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Pepsi vs. Folk

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Issue: 38 Section: Labour Geography: Atlantic Newfoundland Topics: labour

July 1, 2006

Pepsi vs. Folk

St. John's bottlers' strike revives age old debate: who benefits from new technology?

by Jacob Fergus

New technology could eliminate more jobs in Newfoundland.
Machines do not need lunch breaks, collective bargaining, food, or even wages. Not surprisingly, they have replaced human workers in sectors like banking, manufacturing and transportation, to name a few. This, it is often said, is progress: it "streamlines" businesses and makes them "cost-effective".

As the latest targets of mechanization, the unionized workers of Browning-Harvey in St. John's (Newfoundland's largest,and Canada's only, privately licensed bottler of Pepsi products), have a different view about what "progress" looks like and who it benefits.

Browning-Harvey plans to introduce a new piece of equipment, manufactured by Swiss company SIG, designed to make a soft-drink bottling production line more efficient. The new equipment will eliminate ten jobs at Browning-Harvey's St. John's facility.

The workers at the plant are striking to force the company to negotiate an appropriate severance package. NUPGE-Newfoundland Association of Public and General Employees Union (NAPE) Local 7003 is representing its workers at the bargaining table. During the strike managerial and security personnel remain on the job, assuming shipping duties by loading trucks with product made prior to the strike.

Rick Kieley, an employee and member of the negotiating team, strides the picket-line and shakes his head in frustration as another truck pulls up to the plant. He is calling on Newfoundlanders to "boycott scab Pepsi products" as Pepsi tries to curb losses by importing product from other bottlers and distributors in Canada.

Kieley acknowledges that "new-technology is good for the future of the company and its people and shows that they are here for the long-haul." At the same time he says he is "disturbed" that the company needs to lay-off reliable, hard-working employees to make way for new technology. But if they feel it is the best decision then "all we want is an appropriate severance package... something we can live on," he says.

At the time of publication, members of Browning-Harvey management had not responded to calls and interview requests.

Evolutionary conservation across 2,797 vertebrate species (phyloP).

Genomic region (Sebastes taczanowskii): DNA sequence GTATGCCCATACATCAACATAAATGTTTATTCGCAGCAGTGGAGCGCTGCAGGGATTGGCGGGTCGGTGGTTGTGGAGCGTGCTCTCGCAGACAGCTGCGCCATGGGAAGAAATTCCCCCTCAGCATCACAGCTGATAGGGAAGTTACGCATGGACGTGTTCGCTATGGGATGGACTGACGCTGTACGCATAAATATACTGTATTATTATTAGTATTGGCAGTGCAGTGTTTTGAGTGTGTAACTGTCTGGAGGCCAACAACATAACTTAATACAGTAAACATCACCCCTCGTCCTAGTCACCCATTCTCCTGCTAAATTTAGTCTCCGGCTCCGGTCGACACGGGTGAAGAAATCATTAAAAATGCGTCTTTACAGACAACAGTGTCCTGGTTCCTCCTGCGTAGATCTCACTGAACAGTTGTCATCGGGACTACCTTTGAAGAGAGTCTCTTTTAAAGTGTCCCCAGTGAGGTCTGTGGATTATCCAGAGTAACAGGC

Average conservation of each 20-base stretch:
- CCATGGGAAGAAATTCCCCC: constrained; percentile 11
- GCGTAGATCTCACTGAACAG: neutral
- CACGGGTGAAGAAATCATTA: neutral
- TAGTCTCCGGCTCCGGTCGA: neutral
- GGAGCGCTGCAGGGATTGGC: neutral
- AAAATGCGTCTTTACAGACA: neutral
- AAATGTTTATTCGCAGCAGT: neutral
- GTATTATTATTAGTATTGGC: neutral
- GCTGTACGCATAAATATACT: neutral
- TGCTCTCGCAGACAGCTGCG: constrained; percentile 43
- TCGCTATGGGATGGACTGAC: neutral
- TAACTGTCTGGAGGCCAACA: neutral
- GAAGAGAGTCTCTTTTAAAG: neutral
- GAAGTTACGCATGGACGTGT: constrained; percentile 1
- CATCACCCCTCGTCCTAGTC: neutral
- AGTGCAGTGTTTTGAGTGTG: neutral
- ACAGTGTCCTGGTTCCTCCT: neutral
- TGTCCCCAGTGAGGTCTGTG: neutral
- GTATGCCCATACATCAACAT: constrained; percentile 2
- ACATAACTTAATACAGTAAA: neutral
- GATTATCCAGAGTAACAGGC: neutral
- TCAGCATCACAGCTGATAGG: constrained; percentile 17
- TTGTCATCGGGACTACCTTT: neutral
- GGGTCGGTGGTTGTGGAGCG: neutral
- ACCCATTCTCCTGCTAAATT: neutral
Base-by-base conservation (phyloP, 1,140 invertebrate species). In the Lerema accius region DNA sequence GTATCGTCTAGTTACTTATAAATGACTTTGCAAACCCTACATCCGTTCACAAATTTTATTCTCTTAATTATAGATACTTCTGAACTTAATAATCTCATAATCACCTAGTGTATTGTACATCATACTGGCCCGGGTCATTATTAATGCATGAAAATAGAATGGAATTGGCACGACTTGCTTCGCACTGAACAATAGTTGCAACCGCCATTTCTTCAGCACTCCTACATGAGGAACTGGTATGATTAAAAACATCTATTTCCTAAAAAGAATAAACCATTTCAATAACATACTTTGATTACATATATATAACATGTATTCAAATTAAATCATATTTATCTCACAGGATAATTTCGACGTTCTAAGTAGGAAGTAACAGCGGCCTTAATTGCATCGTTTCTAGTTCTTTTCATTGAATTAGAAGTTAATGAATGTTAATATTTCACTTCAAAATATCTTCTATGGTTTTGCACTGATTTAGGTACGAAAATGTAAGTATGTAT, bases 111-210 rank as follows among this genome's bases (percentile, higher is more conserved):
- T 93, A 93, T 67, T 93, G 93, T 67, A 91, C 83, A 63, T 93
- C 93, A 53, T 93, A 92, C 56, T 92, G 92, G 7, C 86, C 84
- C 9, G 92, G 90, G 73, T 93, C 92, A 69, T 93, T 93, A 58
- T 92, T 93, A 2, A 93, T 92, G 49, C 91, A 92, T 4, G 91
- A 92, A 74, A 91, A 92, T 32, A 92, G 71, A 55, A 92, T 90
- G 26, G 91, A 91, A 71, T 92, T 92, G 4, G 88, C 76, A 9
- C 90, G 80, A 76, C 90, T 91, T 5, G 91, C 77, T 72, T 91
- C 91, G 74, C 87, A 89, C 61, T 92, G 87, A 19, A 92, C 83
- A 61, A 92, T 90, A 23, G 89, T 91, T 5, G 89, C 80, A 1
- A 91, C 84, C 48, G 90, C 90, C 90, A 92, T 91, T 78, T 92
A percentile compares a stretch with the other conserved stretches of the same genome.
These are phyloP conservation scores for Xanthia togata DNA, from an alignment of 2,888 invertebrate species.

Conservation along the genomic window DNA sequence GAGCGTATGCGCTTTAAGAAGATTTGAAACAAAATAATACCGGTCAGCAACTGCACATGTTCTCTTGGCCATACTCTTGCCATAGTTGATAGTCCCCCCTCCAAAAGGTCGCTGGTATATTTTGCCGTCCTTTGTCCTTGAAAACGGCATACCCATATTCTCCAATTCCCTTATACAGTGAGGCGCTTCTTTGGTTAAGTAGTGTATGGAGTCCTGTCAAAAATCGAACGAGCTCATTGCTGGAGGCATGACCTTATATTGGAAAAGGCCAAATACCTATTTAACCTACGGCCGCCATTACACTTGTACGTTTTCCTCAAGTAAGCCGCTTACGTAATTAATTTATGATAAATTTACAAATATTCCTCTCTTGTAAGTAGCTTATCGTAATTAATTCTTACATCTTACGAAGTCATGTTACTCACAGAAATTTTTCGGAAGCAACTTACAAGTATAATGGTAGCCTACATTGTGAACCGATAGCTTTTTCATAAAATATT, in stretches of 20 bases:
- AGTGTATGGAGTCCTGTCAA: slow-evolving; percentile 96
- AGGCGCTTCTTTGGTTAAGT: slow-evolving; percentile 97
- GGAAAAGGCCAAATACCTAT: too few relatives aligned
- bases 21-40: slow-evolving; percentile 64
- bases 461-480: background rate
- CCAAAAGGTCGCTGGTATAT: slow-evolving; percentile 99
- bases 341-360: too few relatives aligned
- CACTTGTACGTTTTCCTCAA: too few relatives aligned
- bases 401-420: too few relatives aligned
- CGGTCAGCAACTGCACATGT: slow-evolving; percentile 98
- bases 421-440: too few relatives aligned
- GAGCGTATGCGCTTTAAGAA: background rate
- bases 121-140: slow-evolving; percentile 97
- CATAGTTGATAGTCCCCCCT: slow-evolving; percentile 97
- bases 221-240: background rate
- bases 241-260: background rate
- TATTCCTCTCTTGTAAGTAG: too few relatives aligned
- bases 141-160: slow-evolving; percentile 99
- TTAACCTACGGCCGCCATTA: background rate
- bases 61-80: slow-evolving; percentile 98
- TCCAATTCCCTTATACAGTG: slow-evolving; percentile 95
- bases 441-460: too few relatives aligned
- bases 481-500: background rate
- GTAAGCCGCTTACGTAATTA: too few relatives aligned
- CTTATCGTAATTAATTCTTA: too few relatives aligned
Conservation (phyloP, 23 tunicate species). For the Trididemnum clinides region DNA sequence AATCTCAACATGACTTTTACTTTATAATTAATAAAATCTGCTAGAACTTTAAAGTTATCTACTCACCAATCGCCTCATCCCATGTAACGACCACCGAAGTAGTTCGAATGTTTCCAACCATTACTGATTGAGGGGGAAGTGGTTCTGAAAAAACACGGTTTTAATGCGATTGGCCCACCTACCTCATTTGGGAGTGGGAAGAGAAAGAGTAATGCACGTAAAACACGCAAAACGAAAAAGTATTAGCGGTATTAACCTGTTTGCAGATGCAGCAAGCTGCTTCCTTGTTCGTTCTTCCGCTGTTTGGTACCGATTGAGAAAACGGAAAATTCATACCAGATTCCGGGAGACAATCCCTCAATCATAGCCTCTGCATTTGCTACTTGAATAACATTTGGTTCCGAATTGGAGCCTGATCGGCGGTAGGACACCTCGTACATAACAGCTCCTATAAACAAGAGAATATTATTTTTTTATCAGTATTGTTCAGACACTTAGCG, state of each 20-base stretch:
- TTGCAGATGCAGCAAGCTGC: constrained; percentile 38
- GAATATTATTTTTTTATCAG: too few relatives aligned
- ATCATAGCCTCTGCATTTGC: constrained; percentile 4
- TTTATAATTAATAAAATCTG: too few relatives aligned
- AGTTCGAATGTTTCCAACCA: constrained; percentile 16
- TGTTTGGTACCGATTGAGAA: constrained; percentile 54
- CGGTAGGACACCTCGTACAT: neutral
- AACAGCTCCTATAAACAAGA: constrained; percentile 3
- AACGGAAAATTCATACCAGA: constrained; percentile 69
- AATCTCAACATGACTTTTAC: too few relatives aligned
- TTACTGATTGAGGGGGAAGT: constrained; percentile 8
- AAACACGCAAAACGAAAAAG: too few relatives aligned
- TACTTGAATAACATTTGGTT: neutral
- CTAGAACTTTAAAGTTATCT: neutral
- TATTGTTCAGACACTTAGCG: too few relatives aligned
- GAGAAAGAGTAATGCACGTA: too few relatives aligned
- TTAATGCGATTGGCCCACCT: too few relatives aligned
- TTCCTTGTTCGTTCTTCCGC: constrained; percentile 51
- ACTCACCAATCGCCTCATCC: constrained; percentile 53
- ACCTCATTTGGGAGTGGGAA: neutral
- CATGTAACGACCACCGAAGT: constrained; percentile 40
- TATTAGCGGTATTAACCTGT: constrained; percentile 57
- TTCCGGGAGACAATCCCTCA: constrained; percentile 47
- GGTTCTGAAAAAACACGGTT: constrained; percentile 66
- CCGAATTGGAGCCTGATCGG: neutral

The issue has led the close-knit group of employees to "lose faith in a company that we believe in and have worked for, for so long." Even friendships between divisions are becoming strained.

Non-unionized truck drivers are paid by-the-case of Pepsi products they transport. To keep earning, they cross the picket line every day and are sometimes "boxed-in" by picketers at retail locations across the city. One truck driver, who preferred to remain anonymous, said that he will "pick up Pepsi from Browning-Harvey [which he gets paid for] but won't fight the picketers if they block me from delivering the product," he says. "After this is all over they are my friends and we all have to work together, but I still have to feed my kids and pay the rent."

NAPE Local 7003 president Jim Kavanagh is proud of his members. "They stuck together, supported each other, dug in and are putting pressure on the company to make change." But he is also frustrated with the negotiating process saying that sometimes "the company won't even meet with us." Chris Henley, a NAPE representative, says that, at a minimum, Browning-Harvey needs to "provide those workers with a future" in the form of an appropriate severance package. Given the average workforce age of 53 to 57 years old, says Henley, "this is no time for a career change." According to Henley, the severance and benefits package that the union has proposed is "similar to if not the same as the severance package offered to management level employees."

"The amount of money [Browning-Harvey] are losing on this strike could solve these workers' problems," said Henley. There have been no official figures as to Pepsi's losses due to the strike but dwindling store supplies could be an indicator, and with local support for the strikers, Coca-Cola could be profiting in a place where Pepsi usually holds a 75 per cent market share in the soft-drink industry. According to Kavanagh, they "are losing a massive amount of money every day our workers are not producing product."

A frustrated Kavanagh points out that "a number of year ago the Canadian government financed new technology at the Browning-Harvey facility because it would generate 16 jobs." But the development of that technology paved the way for the new machine, which will eliminate at least 10 jobs. Kavanagh muses, "I guess my tax dollars paid for them to eliminate my job."

Living on meager strike-pay income, the workers could become the latest casualties in the ongoing battle for companies to efficiently create product at the minimum cost while forcing an aging workforce out the door a few years away from retirement. Already a leader in high unemployment rates, Newfoundland and Labrador remains in the precarious situation of deciding whether to "compete" in a globalized corporate reality by "streamlining" and using technology to increase profit margins at the expense of the workers, or to plot an alternative path.

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